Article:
conference on euthanasia (see adjoining article). Dr. Zylicz recounted
from his own experience that many times it is the Dutch family or
physician who requests death for an older person, and often not
for dignified reasons, he says. For example, one family requested
euthanasia for an elderly parent who, though terminally ill, was
to be discharged from the hospital to die at home. With some probing,
Dr. Zylicz learned that the grown children had already removed and
divided up the household furniture and didnt want the old
man to find out.
Time and time again,
it is pain and depression that lead a person to request death, he
reports. When those symptoms are managed, he says, people dont
ask to die. One can use his or her final time to prepare for death.
is a careful approach to medicine, looking to treat the whole patient
instead of merely a set of symptoms. A patients life story,
he says, has a profound effect on the request for death. If
a patient comes to us and says, My husband died three years
ago, its going to be very important to know how he died.
Because how he died influences her idea of how she wants to die
or doesnt want to die.
Most doctors seek
merely a diagnosis, he observes. But whats needed in
this case is more of a spiritual examination. You need to have a
lot of time, a lot of patience. And you need to invest a lot of
energy to developing a good relationship. Then, what he calls
soul woundsoften from the distant pastwill
come forward. He recalls a patient who had experienced a stillbirth
50 years ago and began talking about it as she was dying of cancer.
These wounds tend to open at the end of life. If you recognize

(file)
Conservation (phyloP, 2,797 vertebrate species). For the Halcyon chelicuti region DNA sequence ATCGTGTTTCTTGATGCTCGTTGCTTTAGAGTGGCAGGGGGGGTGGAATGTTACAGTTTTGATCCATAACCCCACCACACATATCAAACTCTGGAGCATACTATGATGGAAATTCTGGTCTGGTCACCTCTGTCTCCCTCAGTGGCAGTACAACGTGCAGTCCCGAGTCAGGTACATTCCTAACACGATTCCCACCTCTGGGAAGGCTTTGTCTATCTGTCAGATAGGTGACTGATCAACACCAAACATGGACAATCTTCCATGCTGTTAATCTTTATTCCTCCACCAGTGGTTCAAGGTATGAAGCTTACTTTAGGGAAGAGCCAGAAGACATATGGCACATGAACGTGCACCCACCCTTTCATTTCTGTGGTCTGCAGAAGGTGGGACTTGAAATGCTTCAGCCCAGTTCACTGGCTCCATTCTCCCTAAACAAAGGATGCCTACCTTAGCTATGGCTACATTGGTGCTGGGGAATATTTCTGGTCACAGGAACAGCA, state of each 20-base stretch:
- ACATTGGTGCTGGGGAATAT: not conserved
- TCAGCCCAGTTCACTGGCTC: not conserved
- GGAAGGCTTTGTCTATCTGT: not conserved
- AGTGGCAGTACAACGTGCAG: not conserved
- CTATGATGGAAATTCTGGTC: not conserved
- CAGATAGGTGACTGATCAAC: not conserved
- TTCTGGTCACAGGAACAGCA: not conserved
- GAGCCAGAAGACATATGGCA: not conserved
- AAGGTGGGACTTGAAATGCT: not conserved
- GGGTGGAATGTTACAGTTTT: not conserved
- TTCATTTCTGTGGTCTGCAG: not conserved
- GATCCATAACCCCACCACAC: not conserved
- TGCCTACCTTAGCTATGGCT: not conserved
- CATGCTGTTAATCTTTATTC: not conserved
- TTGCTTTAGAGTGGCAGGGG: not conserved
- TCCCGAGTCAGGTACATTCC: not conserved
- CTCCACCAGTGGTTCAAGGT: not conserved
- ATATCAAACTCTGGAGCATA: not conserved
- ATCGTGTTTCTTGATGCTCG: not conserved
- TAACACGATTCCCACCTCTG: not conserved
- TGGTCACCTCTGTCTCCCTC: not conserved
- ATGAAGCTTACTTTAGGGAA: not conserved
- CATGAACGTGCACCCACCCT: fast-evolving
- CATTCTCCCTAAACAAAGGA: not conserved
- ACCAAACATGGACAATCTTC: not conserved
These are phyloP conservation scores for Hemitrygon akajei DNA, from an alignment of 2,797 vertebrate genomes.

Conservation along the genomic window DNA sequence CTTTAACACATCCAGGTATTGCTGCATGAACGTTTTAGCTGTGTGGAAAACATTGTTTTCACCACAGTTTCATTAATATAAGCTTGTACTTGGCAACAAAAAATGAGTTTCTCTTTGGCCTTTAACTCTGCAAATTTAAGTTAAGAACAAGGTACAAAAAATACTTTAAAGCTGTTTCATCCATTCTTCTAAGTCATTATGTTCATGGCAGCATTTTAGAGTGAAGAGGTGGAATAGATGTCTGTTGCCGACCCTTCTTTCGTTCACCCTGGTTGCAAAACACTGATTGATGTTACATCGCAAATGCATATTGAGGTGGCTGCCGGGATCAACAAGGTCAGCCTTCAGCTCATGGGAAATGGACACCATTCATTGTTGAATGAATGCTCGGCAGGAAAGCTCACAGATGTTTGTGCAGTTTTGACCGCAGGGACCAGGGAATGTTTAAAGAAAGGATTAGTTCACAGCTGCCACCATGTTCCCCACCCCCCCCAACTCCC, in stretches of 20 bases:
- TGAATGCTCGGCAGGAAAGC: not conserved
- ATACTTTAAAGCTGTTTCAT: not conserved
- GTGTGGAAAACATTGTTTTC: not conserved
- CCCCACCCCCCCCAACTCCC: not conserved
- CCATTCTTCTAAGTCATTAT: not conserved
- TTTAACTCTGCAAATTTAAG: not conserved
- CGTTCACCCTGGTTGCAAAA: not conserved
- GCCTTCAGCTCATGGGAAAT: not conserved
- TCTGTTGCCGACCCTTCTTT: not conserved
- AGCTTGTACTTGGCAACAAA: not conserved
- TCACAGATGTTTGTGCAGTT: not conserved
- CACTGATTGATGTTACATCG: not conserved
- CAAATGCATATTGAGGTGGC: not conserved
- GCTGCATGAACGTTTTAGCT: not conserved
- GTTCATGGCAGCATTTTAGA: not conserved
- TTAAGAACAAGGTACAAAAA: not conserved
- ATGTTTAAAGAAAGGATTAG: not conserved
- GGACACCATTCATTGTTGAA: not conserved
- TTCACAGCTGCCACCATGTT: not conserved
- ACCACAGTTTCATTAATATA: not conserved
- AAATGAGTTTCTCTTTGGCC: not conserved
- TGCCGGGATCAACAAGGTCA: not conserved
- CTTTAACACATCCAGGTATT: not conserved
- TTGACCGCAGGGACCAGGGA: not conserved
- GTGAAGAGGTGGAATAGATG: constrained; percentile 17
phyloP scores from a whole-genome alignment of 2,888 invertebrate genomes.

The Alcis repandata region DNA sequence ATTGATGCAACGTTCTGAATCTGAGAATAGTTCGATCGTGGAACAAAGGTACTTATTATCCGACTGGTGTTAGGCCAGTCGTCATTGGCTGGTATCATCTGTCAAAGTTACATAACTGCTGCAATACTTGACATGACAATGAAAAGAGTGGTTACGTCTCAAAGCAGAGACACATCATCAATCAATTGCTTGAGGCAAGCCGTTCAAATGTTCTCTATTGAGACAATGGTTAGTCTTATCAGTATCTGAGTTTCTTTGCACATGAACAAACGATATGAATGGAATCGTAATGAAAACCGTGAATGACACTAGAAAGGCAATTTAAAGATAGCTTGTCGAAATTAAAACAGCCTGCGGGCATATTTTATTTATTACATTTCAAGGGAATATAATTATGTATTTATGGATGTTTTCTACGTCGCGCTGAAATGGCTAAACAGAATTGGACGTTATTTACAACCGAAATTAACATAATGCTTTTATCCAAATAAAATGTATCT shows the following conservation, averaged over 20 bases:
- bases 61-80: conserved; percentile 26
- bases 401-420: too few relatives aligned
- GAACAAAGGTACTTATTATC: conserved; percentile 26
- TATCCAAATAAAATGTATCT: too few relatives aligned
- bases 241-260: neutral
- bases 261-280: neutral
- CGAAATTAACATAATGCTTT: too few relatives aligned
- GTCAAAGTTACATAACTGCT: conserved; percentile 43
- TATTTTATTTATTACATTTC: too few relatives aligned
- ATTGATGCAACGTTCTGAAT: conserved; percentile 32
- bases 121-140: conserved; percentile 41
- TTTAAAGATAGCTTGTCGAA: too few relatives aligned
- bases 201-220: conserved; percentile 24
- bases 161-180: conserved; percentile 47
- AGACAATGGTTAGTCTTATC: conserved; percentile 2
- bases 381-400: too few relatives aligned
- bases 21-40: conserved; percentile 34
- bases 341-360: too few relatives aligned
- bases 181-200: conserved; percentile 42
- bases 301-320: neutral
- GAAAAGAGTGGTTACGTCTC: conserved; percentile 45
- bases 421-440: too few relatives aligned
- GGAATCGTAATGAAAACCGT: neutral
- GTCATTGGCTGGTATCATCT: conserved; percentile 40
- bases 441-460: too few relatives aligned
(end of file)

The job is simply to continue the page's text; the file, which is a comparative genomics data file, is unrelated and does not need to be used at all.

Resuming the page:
this, you can help these people to cope, he explains.
Dutch in Denial
What Dr. Zylicz finds
most significant about whats happening in the Netherlands
today is that people are pretending nothing is happening, that life
is not becoming less valued and medical care is not diminishing:
People keep denying the slippery slope even as it is more
and more obvious.
Yet there is growing
interest in Dr. Zyliczs ideas: Twenty Dutch hospices are in
the planning stages. He offers a three-month training in palliative
care that now has a waiting list of interested doctors. He sees
it as a dramatic change: Finally we are being listened to!
he says. What was once merely a theoretical discussion about pain
management versus euthanasia in the Netherlands now has solid clinical
evidence, thanks to his and other doctors efforts. Three
or four years ago I would write an article for a medical journal
and wait two years before somebody would print it. Now the journals
are waiting two years before I can write something! There
is also talk of setting up professorships in palliative care at
several universities. That would be a first in the Netherlands.
His dream is to see
palliative care become omnipresent in Dutch medicine. Instead of
a network of hospice centers, which he thinks would drain medical
talent from the hospitals, he hopes to place well-trained doctors
throughout the existing health-care system. My idea for the
coming five years is to start strong education and training programs
at the universities, so that all doctors, nursing-home and general
practitioners would be trained in palliative care. He envisions
50 or 60 pain-management experts, highly specialized in helping
general practitioners to solve difficult pain problems.